Previous submissions in advance of EU-Russia human rights consultations have described how the NGO law subjects NGOs to excessive government scrutiny and unlawful government interference, and places onerous documentation requirements and unreasonable bureaucratic hurdles on Russia’s 240,000 NGOs. The government does not target all NGOs equally. As noted above, it has focused on NGOs that receive foreign funding and are most outspoken on controversial topics of Russian government policy, such as the war in Chechnya or human rights more broadly, or on organizations that are in some way affiliated or viewed as supportive of Other Russia, the opposition movement associated with the political dissident Garry Kasparov.
Three NGO reports published in February—including Human Rights Watch’s report, Choking on Bureaucracy [https://www.hrw.org/reports/2008/russia0208/]—have documented how the types of organizations described above are affected by the new level of scrutiny and control. The law grants state officials excessive powers to interfere in the founding and operation of NGOs. For example, the Federal Registration Service may reject registration applications or notifications of organizational and operational changes if the organization’s “documents are prepared in an inappropriate manner” or if an organization’s activities are considered objectionable. The Tyumen-based Rainbow House was denied registration because its objectives, to protect the rights of lesbian, gay, bisexual, and transgendered people, were considered by the government to undermine the “sovereignty and territorial integrity of the Russian Federation due to reduction of the population.” Having exhausted all appeal mechanisms in Russia, the Rainbow House has submitted a complaint to the European Court of Human Rights, challenging the denial of its registration.
The 2006 law and implementing regulations impose onerous reporting requirements on NGOs, especially relating to any foreign sources of funding. It gives the Federal Registration Service unlimited discretion to request documents for inspection and to interpret them, including for compliance with the constitution, laws, and “interests” of Russia in the broadest terms. The Registration Service has in some cases demanded all documents and communications produced by an organization in the last several years. The three recent reports mentioned above alone illustrate through eight examples how the Registration Service makes burdensome and intrusive requests of NGOs for documents, or interpreted NGO documents in an exceedingly arbitrary manner.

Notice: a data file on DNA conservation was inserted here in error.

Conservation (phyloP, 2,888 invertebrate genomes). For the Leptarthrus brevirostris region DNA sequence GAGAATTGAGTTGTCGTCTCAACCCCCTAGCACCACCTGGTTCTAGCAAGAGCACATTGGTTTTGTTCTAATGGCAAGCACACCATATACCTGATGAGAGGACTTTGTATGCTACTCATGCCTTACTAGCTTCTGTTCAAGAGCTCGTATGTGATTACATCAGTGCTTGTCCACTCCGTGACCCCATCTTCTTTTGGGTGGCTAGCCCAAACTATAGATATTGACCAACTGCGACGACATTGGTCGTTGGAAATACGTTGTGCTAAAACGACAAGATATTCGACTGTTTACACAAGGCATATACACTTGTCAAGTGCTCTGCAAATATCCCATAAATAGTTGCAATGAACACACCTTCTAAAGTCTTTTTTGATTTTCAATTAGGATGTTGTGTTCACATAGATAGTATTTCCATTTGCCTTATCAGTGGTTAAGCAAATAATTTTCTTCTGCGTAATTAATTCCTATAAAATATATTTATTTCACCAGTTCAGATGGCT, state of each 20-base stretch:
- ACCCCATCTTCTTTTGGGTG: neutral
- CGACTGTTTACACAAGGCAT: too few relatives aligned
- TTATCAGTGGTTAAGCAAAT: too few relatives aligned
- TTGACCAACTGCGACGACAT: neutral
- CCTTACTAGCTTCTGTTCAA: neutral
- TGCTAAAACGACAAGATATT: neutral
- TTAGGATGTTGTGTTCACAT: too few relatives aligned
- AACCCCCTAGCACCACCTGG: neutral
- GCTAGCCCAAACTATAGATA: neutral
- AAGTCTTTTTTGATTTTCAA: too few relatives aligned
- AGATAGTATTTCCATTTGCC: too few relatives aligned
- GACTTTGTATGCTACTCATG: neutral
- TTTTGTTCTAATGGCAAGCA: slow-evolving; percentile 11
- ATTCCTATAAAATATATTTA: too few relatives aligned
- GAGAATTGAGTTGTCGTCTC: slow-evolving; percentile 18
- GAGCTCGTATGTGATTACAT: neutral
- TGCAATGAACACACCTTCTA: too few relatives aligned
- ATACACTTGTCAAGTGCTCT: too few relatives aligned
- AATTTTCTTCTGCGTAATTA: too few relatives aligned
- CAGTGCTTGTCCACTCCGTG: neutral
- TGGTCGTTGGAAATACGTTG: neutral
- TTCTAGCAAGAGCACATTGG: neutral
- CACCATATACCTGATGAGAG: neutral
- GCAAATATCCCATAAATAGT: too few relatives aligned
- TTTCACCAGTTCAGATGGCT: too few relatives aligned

In Saint Petersburg, all of the organizations supported by the Dutch government fund MATRA were simultaneously audited last year, after one such organization, the Center of Enlightenment in Research Programs (CERP), came under the scrutiny of the local authorities. The Federal Security Service (FSB), moreover, thwarted CERP’s attempts to hold seminars and other events by threatening the managers of the venue where the events were to take place. CERP was recently liquidated, ostensibly for conducting “educational” and not the “enlightenment” programs specified in its charter.
The law allows state officials to conduct intrusive, “planned” inspections of NGOs every two years. The Registration Service is also authorized to inspect NGOs in response to complaints by citizens, as well as in response to information suggesting violations from state agencies such as the Federal Security Service, the Ministry of Internal Affairs, the prosecutor’s office, and the like. Organizations can, in effect, be under permanent inspection. For example, members of Memorial, one of Russia’s most prominent human rights organizations, recently spent two years dealing with inspections and their consequences by the Federal Registration Service, only to learn this year that they will be inspected by the municipal registration service. The Chechen Committee for National Salvation (CCNS), an organization which collects and distributes information about the situation in Chechnya, was audited by the Registration Service in the spring of 2007 as part of a planned inspection. No violations were found. Four months later it was again inspected by the Registration Service in an audit prompted by the Federal Security Service. CCNS has filed suit against the Registration Service, challenging the legality of the unplanned inspection.